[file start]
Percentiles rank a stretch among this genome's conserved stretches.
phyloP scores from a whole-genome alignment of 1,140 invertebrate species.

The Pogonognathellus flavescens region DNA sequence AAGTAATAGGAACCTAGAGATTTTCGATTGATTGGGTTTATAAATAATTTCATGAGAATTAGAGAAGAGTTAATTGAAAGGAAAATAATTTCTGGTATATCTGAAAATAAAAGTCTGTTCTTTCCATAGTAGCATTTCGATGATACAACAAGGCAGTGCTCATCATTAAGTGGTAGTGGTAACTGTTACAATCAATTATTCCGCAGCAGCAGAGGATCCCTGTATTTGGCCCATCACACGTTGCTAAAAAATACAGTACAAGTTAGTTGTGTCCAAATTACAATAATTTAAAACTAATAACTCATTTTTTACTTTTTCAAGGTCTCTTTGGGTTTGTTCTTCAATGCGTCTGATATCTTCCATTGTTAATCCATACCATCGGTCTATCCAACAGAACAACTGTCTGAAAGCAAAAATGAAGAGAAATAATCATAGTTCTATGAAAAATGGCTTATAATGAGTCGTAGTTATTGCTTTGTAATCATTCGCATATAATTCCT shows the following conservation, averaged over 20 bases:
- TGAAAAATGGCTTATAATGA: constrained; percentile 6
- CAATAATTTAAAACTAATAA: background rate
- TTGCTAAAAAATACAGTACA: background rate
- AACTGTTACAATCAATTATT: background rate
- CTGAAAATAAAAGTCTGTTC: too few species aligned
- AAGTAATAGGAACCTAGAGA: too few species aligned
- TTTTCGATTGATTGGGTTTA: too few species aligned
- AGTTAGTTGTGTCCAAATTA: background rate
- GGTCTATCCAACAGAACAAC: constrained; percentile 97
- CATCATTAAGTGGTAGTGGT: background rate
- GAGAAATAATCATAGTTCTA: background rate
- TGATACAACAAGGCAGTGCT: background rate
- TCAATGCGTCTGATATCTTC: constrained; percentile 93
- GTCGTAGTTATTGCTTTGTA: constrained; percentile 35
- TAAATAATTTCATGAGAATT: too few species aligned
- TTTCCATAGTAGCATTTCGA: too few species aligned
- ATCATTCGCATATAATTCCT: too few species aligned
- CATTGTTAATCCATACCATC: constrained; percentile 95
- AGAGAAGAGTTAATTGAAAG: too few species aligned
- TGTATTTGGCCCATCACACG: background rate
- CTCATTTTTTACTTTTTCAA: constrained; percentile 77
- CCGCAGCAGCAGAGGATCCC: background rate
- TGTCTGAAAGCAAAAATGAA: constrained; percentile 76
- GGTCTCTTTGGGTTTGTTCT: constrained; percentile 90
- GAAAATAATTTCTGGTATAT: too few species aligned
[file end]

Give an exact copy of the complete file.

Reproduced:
Percentiles rank a stretch among this genome's conserved stretches.
phyloP scores from a whole-genome alignment of 1,140 invertebrate species.

The Pogonognathellus flavescens region DNA sequence AAGTAATAGGAACCTAGAGATTTTCGATTGATTGGGTTTATAAATAATTTCATGAGAATTAGAGAAGAGTTAATTGAAAGGAAAATAATTTCTGGTATATCTGAAAATAAAAGTCTGTTCTTTCCATAGTAGCATTTCGATGATACAACAAGGCAGTGCTCATCATTAAGTGGTAGTGGTAACTGTTACAATCAATTATTCCGCAGCAGCAGAGGATCCCTGTATTTGGCCCATCACACGTTGCTAAAAAATACAGTACAAGTTAGTTGTGTCCAAATTACAATAATTTAAAACTAATAACTCATTTTTTACTTTTTCAAGGTCTCTTTGGGTTTGTTCTTCAATGCGTCTGATATCTTCCATTGTTAATCCATACCATCGGTCTATCCAACAGAACAACTGTCTGAAAGCAAAAATGAAGAGAAATAATCATAGTTCTATGAAAAATGGCTTATAATGAGTCGTAGTTATTGCTTTGTAATCATTCGCATATAATTCCT shows the following conservation, averaged over 20 bases:
- TGAAAAATGGCTTATAATGA: constrained; percentile 6
- CAATAATTTAAAACTAATAA: background rate
- TTGCTAAAAAATACAGTACA: background rate
- AACTGTTACAATCAATTATT: background rate
- CTGAAAATAAAAGTCTGTTC: too few species aligned
- AAGTAATAGGAACCTAGAGA: too few species aligned
- TTTTCGATTGATTGGGTTTA: too few species aligned
- AGTTAGTTGTGTCCAAATTA: background rate
- GGTCTATCCAACAGAACAAC: constrained; percentile 97
- CATCATTAAGTGGTAGTGGT: background rate
- GAGAAATAATCATAGTTCTA: background rate
- TGATACAACAAGGCAGTGCT: background rate
- TCAATGCGTCTGATATCTTC: constrained; percentile 93
- GTCGTAGTTATTGCTTTGTA: constrained; percentile 35
- TAAATAATTTCATGAGAATT: too few species aligned
- TTTCCATAGTAGCATTTCGA: too few species aligned
- ATCATTCGCATATAATTCCT: too few species aligned
- CATTGTTAATCCATACCATC: constrained; percentile 95
- AGAGAAGAGTTAATTGAAAG: too few species aligned
- TGTATTTGGCCCATCACACG: background rate
- CTCATTTTTTACTTTTTCAA: constrained; percentile 77
- CCGCAGCAGCAGAGGATCCC: background rate
- TGTCTGAAAGCAAAAATGAA: constrained; percentile 76
- GGTCTCTTTGGGTTTGTTCT: constrained; percentile 90
- GAAAATAATTTCTGGTATAT: too few species aligned